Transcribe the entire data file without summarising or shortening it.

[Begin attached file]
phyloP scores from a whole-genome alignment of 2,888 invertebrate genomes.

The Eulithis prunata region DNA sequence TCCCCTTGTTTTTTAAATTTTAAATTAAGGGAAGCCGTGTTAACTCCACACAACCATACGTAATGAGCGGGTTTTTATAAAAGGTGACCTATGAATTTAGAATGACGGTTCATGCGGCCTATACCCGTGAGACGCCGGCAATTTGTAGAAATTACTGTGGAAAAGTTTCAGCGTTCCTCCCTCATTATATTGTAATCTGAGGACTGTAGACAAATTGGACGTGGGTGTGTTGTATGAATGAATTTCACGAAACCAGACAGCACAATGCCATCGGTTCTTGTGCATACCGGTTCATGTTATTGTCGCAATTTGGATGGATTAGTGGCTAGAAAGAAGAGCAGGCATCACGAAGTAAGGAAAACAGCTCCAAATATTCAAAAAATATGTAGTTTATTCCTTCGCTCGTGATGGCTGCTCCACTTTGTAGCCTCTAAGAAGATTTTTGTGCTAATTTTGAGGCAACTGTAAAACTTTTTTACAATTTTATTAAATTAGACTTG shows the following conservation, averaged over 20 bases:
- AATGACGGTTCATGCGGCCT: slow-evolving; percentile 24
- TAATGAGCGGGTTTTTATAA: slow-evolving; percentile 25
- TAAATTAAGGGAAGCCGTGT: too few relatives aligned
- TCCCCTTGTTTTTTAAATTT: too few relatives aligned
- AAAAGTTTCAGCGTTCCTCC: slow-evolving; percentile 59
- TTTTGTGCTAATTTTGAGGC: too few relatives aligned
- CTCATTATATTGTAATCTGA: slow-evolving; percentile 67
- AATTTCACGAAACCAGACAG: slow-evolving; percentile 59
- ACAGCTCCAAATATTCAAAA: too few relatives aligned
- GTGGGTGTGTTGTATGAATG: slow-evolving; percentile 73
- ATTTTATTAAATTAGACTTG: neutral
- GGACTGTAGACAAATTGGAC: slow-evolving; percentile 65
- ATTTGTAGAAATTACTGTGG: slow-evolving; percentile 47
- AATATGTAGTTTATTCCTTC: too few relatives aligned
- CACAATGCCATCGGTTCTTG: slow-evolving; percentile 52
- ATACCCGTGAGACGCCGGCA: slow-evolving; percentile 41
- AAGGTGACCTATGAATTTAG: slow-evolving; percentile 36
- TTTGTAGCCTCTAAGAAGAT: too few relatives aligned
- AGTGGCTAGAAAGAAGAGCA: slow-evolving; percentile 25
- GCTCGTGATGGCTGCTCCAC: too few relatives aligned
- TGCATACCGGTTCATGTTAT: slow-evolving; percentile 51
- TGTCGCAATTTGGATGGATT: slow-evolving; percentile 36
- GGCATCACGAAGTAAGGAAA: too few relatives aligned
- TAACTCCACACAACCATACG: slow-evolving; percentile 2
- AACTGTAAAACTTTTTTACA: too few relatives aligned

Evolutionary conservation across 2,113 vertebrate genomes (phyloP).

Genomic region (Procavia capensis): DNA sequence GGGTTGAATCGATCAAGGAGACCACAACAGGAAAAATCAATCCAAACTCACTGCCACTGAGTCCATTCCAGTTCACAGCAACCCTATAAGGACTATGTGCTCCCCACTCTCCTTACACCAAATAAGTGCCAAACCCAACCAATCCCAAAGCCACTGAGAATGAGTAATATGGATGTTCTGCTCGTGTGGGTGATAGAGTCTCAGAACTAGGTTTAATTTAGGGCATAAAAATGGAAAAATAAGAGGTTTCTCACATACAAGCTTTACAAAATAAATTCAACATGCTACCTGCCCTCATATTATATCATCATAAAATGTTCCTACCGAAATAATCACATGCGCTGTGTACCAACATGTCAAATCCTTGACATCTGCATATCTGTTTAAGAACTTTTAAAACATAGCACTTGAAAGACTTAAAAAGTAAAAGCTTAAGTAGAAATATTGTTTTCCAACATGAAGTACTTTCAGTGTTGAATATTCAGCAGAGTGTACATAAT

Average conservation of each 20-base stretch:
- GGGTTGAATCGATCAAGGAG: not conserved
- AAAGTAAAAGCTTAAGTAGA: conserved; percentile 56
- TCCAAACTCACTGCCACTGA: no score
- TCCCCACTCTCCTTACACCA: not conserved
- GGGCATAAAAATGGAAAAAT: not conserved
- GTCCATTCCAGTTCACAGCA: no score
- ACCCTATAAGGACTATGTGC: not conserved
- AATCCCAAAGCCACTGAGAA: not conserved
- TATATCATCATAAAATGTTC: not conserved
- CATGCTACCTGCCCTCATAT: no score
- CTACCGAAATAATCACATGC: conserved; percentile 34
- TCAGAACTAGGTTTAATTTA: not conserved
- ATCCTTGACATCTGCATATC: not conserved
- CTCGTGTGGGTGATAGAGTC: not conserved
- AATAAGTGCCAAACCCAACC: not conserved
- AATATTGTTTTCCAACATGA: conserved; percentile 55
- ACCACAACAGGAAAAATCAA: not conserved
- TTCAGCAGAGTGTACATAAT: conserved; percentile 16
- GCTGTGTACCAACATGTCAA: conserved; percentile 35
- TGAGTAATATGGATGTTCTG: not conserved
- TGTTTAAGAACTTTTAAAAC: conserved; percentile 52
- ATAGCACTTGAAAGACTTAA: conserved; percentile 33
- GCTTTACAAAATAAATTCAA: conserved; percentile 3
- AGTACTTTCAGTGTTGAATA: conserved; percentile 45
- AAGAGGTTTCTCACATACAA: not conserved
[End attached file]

phyloP scores from a whole-genome alignment of 2,888 invertebrate genomes.

The Eulithis prunata region DNA sequence TCCCCTTGTTTTTTAAATTTTAAATTAAGGGAAGCCGTGTTAACTCCACACAACCATACGTAATGAGCGGGTTTTTATAAAAGGTGACCTATGAATTTAGAATGACGGTTCATGCGGCCTATACCCGTGAGACGCCGGCAATTTGTAGAAATTACTGTGGAAAAGTTTCAGCGTTCCTCCCTCATTATATTGTAATCTGAGGACTGTAGACAAATTGGACGTGGGTGTGTTGTATGAATGAATTTCACGAAACCAGACAGCACAATGCCATCGGTTCTTGTGCATACCGGTTCATGTTATTGTCGCAATTTGGATGGATTAGTGGCTAGAAAGAAGAGCAGGCATCACGAAGTAAGGAAAACAGCTCCAAATATTCAAAAAATATGTAGTTTATTCCTTCGCTCGTGATGGCTGCTCCACTTTGTAGCCTCTAAGAAGATTTTTGTGCTAATTTTGAGGCAACTGTAAAACTTTTTTACAATTTTATTAAATTAGACTTG shows the following conservation, averaged over 20 bases:
- AATGACGGTTCATGCGGCCT: slow-evolving; percentile 24
- TAATGAGCGGGTTTTTATAA: slow-evolving; percentile 25
- TAAATTAAGGGAAGCCGTGT: too few relatives aligned
- TCCCCTTGTTTTTTAAATTT: too few relatives aligned
- AAAAGTTTCAGCGTTCCTCC: slow-evolving; percentile 59
- TTTTGTGCTAATTTTGAGGC: too few relatives aligned
- CTCATTATATTGTAATCTGA: slow-evolving; percentile 67
- AATTTCACGAAACCAGACAG: slow-evolving; percentile 59
- ACAGCTCCAAATATTCAAAA: too few relatives aligned
- GTGGGTGTGTTGTATGAATG: slow-evolving; percentile 73
- ATTTTATTAAATTAGACTTG: neutral
- GGACTGTAGACAAATTGGAC: slow-evolving; percentile 65
- ATTTGTAGAAATTACTGTGG: slow-evolving; percentile 47
- AATATGTAGTTTATTCCTTC: too few relatives aligned
- CACAATGCCATCGGTTCTTG: slow-evolving; percentile 52
- ATACCCGTGAGACGCCGGCA: slow-evolving; percentile 41
- AAGGTGACCTATGAATTTAG: slow-evolving; percentile 36
- TTTGTAGCCTCTAAGAAGAT: too few relatives aligned
- AGTGGCTAGAAAGAAGAGCA: slow-evolving; percentile 25
- GCTCGTGATGGCTGCTCCAC: too few relatives aligned
- TGCATACCGGTTCATGTTAT: slow-evolving; percentile 51
- TGTCGCAATTTGGATGGATT: slow-evolving; percentile 36
- GGCATCACGAAGTAAGGAAA: too few relatives aligned
- TAACTCCACACAACCATACG: slow-evolving; percentile 2
- AACTGTAAAACTTTTTTACA: too few relatives aligned

Evolutionary conservation across 2,113 vertebrate genomes (phyloP).

Genomic region (Procavia capensis): DNA sequence GGGTTGAATCGATCAAGGAGACCACAACAGGAAAAATCAATCCAAACTCACTGCCACTGAGTCCATTCCAGTTCACAGCAACCCTATAAGGACTATGTGCTCCCCACTCTCCTTACACCAAATAAGTGCCAAACCCAACCAATCCCAAAGCCACTGAGAATGAGTAATATGGATGTTCTGCTCGTGTGGGTGATAGAGTCTCAGAACTAGGTTTAATTTAGGGCATAAAAATGGAAAAATAAGAGGTTTCTCACATACAAGCTTTACAAAATAAATTCAACATGCTACCTGCCCTCATATTATATCATCATAAAATGTTCCTACCGAAATAATCACATGCGCTGTGTACCAACATGTCAAATCCTTGACATCTGCATATCTGTTTAAGAACTTTTAAAACATAGCACTTGAAAGACTTAAAAAGTAAAAGCTTAAGTAGAAATATTGTTTTCCAACATGAAGTACTTTCAGTGTTGAATATTCAGCAGAGTGTACATAAT

Average conservation of each 20-base stretch:
- GGGTTGAATCGATCAAGGAG: not conserved
- AAAGTAAAAGCTTAAGTAGA: conserved; percentile 56
- TCCAAACTCACTGCCACTGA: no score
- TCCCCACTCTCCTTACACCA: not conserved
- GGGCATAAAAATGGAAAAAT: not conserved
- GTCCATTCCAGTTCACAGCA: no score
- ACCCTATAAGGACTATGTGC: not conserved
- AATCCCAAAGCCACTGAGAA: not conserved
- TATATCATCATAAAATGTTC: not conserved
- CATGCTACCTGCCCTCATAT: no score
- CTACCGAAATAATCACATGC: conserved; percentile 34
- TCAGAACTAGGTTTAATTTA: not conserved
- ATCCTTGACATCTGCATATC: not conserved
- CTCGTGTGGGTGATAGAGTC: not conserved
- AATAAGTGCCAAACCCAACC: not conserved
- AATATTGTTTTCCAACATGA: conserved; percentile 55
- ACCACAACAGGAAAAATCAA: not conserved
- TTCAGCAGAGTGTACATAAT: conserved; percentile 16
- GCTGTGTACCAACATGTCAA: conserved; percentile 35
- TGAGTAATATGGATGTTCTG: not conserved
- TGTTTAAGAACTTTTAAAAC: conserved; percentile 52
- ATAGCACTTGAAAGACTTAA: conserved; percentile 33
- GCTTTACAAAATAAATTCAA: conserved; percentile 3
- AGTACTTTCAGTGTTGAATA: conserved; percentile 45
- AAGAGGTTTCTCACATACAA: not conserved